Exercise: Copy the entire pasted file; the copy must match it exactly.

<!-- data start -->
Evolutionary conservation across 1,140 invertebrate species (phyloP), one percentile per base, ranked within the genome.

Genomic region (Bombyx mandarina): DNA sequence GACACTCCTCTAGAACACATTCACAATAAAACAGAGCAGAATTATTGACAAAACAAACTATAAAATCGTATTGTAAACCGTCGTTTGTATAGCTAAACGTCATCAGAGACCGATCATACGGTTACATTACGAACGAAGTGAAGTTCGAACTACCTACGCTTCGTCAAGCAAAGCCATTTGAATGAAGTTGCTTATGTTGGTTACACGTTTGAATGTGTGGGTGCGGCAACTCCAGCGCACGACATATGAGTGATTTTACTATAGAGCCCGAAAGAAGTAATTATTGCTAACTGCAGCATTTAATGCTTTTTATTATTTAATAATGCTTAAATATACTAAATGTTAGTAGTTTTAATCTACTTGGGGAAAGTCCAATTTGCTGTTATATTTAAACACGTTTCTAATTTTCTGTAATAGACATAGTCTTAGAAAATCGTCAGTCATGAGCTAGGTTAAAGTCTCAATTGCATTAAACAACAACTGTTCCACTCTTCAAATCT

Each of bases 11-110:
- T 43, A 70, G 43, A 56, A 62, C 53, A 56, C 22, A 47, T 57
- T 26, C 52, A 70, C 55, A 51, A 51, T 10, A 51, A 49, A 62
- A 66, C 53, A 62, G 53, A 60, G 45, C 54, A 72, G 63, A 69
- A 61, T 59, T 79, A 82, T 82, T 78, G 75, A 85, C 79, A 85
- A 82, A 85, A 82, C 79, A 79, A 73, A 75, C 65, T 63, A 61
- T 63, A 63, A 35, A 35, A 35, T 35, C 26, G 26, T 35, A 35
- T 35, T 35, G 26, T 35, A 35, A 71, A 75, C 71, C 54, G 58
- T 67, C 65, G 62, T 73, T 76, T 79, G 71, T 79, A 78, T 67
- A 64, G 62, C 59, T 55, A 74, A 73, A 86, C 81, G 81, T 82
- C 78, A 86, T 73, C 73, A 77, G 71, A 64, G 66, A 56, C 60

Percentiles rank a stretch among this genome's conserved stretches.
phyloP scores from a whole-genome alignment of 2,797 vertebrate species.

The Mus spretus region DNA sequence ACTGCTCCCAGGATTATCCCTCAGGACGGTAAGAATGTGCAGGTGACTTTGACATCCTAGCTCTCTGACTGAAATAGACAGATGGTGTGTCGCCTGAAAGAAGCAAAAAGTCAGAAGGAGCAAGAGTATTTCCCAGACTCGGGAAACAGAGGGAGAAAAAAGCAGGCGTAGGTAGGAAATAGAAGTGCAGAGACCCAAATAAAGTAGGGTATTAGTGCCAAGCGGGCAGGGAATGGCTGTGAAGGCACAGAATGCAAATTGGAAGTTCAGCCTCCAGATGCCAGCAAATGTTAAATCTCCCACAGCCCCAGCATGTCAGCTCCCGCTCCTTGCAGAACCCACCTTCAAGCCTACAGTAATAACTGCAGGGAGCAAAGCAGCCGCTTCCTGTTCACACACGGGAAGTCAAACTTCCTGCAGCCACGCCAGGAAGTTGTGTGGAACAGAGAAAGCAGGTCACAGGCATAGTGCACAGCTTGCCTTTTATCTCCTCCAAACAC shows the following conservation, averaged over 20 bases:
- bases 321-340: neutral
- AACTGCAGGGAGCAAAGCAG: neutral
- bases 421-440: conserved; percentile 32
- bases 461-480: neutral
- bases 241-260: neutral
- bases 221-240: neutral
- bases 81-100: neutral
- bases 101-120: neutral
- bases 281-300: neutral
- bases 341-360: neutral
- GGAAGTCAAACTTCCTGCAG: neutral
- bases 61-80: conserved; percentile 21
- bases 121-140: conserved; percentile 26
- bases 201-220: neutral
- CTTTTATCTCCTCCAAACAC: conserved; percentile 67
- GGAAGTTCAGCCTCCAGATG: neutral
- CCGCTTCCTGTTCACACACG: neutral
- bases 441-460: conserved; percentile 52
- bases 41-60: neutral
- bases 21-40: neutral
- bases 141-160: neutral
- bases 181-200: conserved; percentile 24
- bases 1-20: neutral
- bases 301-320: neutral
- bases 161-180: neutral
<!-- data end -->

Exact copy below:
Evolutionary conservation across 1,140 invertebrate species (phyloP), one percentile per base, ranked within the genome.

Genomic region (Bombyx mandarina): DNA sequence GACACTCCTCTAGAACACATTCACAATAAAACAGAGCAGAATTATTGACAAAACAAACTATAAAATCGTATTGTAAACCGTCGTTTGTATAGCTAAACGTCATCAGAGACCGATCATACGGTTACATTACGAACGAAGTGAAGTTCGAACTACCTACGCTTCGTCAAGCAAAGCCATTTGAATGAAGTTGCTTATGTTGGTTACACGTTTGAATGTGTGGGTGCGGCAACTCCAGCGCACGACATATGAGTGATTTTACTATAGAGCCCGAAAGAAGTAATTATTGCTAACTGCAGCATTTAATGCTTTTTATTATTTAATAATGCTTAAATATACTAAATGTTAGTAGTTTTAATCTACTTGGGGAAAGTCCAATTTGCTGTTATATTTAAACACGTTTCTAATTTTCTGTAATAGACATAGTCTTAGAAAATCGTCAGTCATGAGCTAGGTTAAAGTCTCAATTGCATTAAACAACAACTGTTCCACTCTTCAAATCT

Each of bases 11-110:
- T 43, A 70, G 43, A 56, A 62, C 53, A 56, C 22, A 47, T 57
- T 26, C 52, A 70, C 55, A 51, A 51, T 10, A 51, A 49, A 62
- A 66, C 53, A 62, G 53, A 60, G 45, C 54, A 72, G 63, A 69
- A 61, T 59, T 79, A 82, T 82, T 78, G 75, A 85, C 79, A 85
- A 82, A 85, A 82, C 79, A 79, A 73, A 75, C 65, T 63, A 61
- T 63, A 63, A 35, A 35, A 35, T 35, C 26, G 26, T 35, A 35
- T 35, T 35, G 26, T 35, A 35, A 71, A 75, C 71, C 54, G 58
- T 67, C 65, G 62, T 73, T 76, T 79, G 71, T 79, A 78, T 67
- A 64, G 62, C 59, T 55, A 74, A 73, A 86, C 81, G 81, T 82
- C 78, A 86, T 73, C 73, A 77, G 71, A 64, G 66, A 56, C 60

Percentiles rank a stretch among this genome's conserved stretches.
phyloP scores from a whole-genome alignment of 2,797 vertebrate species.

The Mus spretus region DNA sequence ACTGCTCCCAGGATTATCCCTCAGGACGGTAAGAATGTGCAGGTGACTTTGACATCCTAGCTCTCTGACTGAAATAGACAGATGGTGTGTCGCCTGAAAGAAGCAAAAAGTCAGAAGGAGCAAGAGTATTTCCCAGACTCGGGAAACAGAGGGAGAAAAAAGCAGGCGTAGGTAGGAAATAGAAGTGCAGAGACCCAAATAAAGTAGGGTATTAGTGCCAAGCGGGCAGGGAATGGCTGTGAAGGCACAGAATGCAAATTGGAAGTTCAGCCTCCAGATGCCAGCAAATGTTAAATCTCCCACAGCCCCAGCATGTCAGCTCCCGCTCCTTGCAGAACCCACCTTCAAGCCTACAGTAATAACTGCAGGGAGCAAAGCAGCCGCTTCCTGTTCACACACGGGAAGTCAAACTTCCTGCAGCCACGCCAGGAAGTTGTGTGGAACAGAGAAAGCAGGTCACAGGCATAGTGCACAGCTTGCCTTTTATCTCCTCCAAACAC shows the following conservation, averaged over 20 bases:
- bases 321-340: neutral
- AACTGCAGGGAGCAAAGCAG: neutral
- bases 421-440: conserved; percentile 32
- bases 461-480: neutral
- bases 241-260: neutral
- bases 221-240: neutral
- bases 81-100: neutral
- bases 101-120: neutral
- bases 281-300: neutral
- bases 341-360: neutral
- GGAAGTCAAACTTCCTGCAG: neutral
- bases 61-80: conserved; percentile 21
- bases 121-140: conserved; percentile 26
- bases 201-220: neutral
- CTTTTATCTCCTCCAAACAC: conserved; percentile 67
- GGAAGTTCAGCCTCCAGATG: neutral
- CCGCTTCCTGTTCACACACG: neutral
- bases 441-460: conserved; percentile 52
- bases 41-60: neutral
- bases 21-40: neutral
- bases 141-160: neutral
- bases 181-200: conserved; percentile 24
- bases 1-20: neutral
- bases 301-320: neutral
- bases 161-180: neutral